myth-student-achievement

Dispelling 9 common myths on how to improve student achievement


1. Myth: Smaller class sizes improve student learning.

Despite much of the current rhetoric, reducing class size doesn’t come close to meeting Hattie’s threshold for impact. In fact, his data shows smaller class size only marginally affects student achievement because teaching practices rarely change when teachers move from larger to smaller classes. The return on investment is also low when reducing class size because personnel spending goes up on more classes and teachers.

2. Myth: Homework matters.

Only for older students (those in middle or high school who are reinforcing their learning at home related to what happened in the classroom) does homework substantially influence student achievement, said Hattie. To be effective, homework should be four things: brief, linked to the in-class lesson, monitored by the teacher, and not include new learning that disadvantages those who most need a teacher present. For younger learners, typical homework has little to no impact; but this effect could be increased with more homework relating to practicing something already taught in the classroom (which is the typical high school homework).

3. Myth: Teachers need to soften critical feedback for students with praise.

While giving students positive reinforcement is important, coupling critical feedback with praise negates the impact the feedback has on improving student learning, emphasized Hattie. Teachers should work to create a positive, nurturing environment, so that students trust their teachers and set high expectations. However, critical feedback should be delivered with a different tone so students understand the importance of improving their work (and not merely listening to the praise).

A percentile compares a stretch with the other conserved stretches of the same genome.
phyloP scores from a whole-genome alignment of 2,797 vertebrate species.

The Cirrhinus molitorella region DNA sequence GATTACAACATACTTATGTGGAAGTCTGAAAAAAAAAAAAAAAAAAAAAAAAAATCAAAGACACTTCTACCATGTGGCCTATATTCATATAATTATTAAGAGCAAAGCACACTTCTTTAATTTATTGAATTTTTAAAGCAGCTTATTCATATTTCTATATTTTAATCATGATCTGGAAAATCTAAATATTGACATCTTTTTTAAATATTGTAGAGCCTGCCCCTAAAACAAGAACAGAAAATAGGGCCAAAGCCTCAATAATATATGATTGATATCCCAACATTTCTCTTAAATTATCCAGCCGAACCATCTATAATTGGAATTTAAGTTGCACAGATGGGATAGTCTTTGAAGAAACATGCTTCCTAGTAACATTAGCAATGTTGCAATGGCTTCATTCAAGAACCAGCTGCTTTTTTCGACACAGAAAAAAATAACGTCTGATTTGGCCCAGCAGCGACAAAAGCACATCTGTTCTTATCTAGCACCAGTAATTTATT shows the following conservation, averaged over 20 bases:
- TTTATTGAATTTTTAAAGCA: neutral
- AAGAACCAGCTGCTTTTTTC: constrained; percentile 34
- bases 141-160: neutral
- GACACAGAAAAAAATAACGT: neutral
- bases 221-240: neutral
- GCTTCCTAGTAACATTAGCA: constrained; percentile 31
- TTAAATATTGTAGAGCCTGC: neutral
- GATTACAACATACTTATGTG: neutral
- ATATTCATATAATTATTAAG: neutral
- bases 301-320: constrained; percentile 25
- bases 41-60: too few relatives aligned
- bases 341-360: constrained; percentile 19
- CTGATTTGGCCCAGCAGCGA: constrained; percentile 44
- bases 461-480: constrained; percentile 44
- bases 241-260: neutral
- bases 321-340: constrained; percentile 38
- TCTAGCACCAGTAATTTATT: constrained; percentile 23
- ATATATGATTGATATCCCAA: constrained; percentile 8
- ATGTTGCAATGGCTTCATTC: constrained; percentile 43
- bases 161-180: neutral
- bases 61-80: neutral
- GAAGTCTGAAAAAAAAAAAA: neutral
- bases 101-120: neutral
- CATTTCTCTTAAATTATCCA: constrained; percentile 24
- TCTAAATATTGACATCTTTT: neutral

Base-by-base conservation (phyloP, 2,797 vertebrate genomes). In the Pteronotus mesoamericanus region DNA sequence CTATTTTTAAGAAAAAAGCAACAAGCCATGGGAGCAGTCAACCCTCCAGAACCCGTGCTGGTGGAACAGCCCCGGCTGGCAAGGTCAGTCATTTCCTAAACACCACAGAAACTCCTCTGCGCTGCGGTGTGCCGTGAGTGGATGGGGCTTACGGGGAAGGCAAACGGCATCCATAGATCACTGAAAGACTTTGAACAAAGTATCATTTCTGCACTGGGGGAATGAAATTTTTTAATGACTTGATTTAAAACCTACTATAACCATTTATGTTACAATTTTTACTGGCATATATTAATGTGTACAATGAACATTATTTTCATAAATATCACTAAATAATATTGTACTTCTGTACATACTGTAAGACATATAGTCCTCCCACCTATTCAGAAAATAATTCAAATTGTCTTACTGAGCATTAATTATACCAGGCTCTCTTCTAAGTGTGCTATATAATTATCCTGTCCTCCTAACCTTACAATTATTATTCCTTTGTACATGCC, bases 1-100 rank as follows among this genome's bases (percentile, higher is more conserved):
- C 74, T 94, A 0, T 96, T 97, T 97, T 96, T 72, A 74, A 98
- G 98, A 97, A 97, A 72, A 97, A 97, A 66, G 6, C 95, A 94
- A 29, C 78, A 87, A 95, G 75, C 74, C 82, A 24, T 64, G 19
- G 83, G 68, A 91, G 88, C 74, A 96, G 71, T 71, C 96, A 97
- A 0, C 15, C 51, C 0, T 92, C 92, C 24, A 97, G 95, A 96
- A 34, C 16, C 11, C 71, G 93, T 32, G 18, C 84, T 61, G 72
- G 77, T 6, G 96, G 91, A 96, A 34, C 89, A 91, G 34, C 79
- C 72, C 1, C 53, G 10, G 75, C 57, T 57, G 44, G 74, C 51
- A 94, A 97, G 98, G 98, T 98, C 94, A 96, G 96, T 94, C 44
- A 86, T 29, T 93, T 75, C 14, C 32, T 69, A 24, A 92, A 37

4. Myth: Teachers need to pick the right instructional methods to improve student learning.

According to his data, selecting the right teaching methods matters a lot less than teachers assessing the visible impact they have on their students. Expert teachers constantly monitor learning and seek feedback about their teaching, and then evaluate and adjust their teaching methods based on these findings.

5. Myth: Content knowledge alone is enough.

Some education reform initiatives focus primarily on ensuring teachers have deeper content knowledge, particularly in secondary subjects. Yet, most teaching today occurs at the surface level, so in-depth subject knowledge is not as influential as many believe, he notes. It is only when there is a right mix of surface and deep learning does content knowledge matter. “Expert teachers organize and use their content knowledge to make meaningful connections among topics and concepts by using students’ prior knowledge and adapting lessons to meet students’ needs,” he explained.

(Next page: Myths 6-9)

Meris Stansbury

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